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How Transparency in Plastic Use Can Benefit Companies and Investors

A man attempts to navigate the Great Pacific Garbage Patch by kayak. | Image credit: The Junk Wave

Discarded plastic, with a half-life of hundreds of years for some products, continues to find its way into our environment at ever-growing rates. Sadly, since our waste management and recycling infrastructure does not come close to being able to handle the amounts we discard, we are accumulating an eco-bank of problems that we are only now starting to fully appreciate.

Roughly 85% of the plastic used in products and packaging is not recycled, while most of the plastic produced in the past 60 years remains in the environment today (unless it has been burned, creating its own set of health issues along the way). Much of this plastic floats through our communities and emerges on beaches, and more often far at sea. According to the United Nations Environment Programme (UNEP), it is estimated that up to 80% of the plastic and waste that ends up in our ocean comes from land. A variety of studies have shown that hundreds of oceanic animal and bird species are negatively impacted by plastic waste, not to mention all of the land animals that also have been found with plastic in their stomachs. Through some of these animals, it is also likely that toxins carried by plastic are entering our food chain. The Asia Pacific Economic Cooperation (APEC) estimates that plastic waste causes over US$1.2bn in damages per year in the Pacific region, impacting fishing, tourism, shipping, health, and agriculture. This does not include the land-based costs and impacts imposed on societies which are associated with excessive plastic trash, such as waste management, landfill operations and damage caused to communities by flooding city streets.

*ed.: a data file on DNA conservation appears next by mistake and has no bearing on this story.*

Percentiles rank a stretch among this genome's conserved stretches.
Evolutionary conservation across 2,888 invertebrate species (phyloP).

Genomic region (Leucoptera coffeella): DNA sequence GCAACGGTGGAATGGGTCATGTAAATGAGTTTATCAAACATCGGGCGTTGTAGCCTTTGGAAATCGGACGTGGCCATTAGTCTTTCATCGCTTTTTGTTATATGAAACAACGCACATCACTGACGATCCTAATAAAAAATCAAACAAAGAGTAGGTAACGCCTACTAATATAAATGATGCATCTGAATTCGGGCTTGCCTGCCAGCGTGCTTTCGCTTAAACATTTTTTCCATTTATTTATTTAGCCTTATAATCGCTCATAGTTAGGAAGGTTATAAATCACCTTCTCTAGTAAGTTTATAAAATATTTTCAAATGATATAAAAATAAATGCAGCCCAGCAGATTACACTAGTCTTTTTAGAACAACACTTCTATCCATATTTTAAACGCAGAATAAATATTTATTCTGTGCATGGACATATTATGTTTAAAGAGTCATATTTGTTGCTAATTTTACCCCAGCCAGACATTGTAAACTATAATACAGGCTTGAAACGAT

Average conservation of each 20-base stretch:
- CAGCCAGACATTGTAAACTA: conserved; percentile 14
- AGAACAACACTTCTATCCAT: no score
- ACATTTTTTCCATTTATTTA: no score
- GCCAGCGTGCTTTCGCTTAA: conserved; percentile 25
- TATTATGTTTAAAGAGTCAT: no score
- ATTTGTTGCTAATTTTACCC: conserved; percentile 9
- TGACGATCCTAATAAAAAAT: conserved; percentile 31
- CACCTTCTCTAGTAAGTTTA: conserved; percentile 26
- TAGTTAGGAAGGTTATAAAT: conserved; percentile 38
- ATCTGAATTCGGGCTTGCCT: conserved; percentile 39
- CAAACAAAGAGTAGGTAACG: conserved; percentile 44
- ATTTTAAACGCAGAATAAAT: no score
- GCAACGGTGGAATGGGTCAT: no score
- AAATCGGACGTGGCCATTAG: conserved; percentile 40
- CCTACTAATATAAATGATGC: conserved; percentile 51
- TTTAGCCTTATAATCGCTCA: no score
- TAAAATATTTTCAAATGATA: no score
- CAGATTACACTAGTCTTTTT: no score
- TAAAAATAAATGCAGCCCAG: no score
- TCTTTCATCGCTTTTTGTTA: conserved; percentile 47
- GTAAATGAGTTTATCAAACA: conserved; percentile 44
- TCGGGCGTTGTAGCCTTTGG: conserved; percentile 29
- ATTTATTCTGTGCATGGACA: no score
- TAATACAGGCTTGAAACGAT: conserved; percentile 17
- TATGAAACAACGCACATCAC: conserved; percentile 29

Unlike carbon, which is hard for people to see, touch and smell, and therefore difficult for people to feel close association with, plastic is a product that virtually every person and company on the planet comes in contact with on a daily basis. As such, the plastic resources we discard, in the form of trash, are a problem that we all can solve if we actually put our minds to it, quite possibly without a lot of pain in lifestyle changes along the way.

Conducting regular community beach or park cleanups, while desperately needed in some locations, is just the beginning of the solution. This helps to raise awareness, but it does little to bring about sustainable business practices and environmental restoration.

In order to address plastic waste on a global scale, the Plastic Disclosure Project (PDP) was announced at the Clinton Global Initiative in order to bring awareness and broad engagement to improving our plastic waste problems. This is an investor and multi-stakeholder program to encourage companies and other institutions to measure their footprint and develop plastic-management strategies to create a world where plastic adds value to businesses without negatively impacting the environment. This can be done on a global basis, without needing to change legislation, create bans, or impose taxes. It can be rapidly successful if we all look at ourselves, and our operations, “in the mirror,” and measure what we use and how we reuse it. Once measurement starts, better management practices and solutions will rapidly follow, as there will be knowledge to then understand what new options and solutions can be deployed.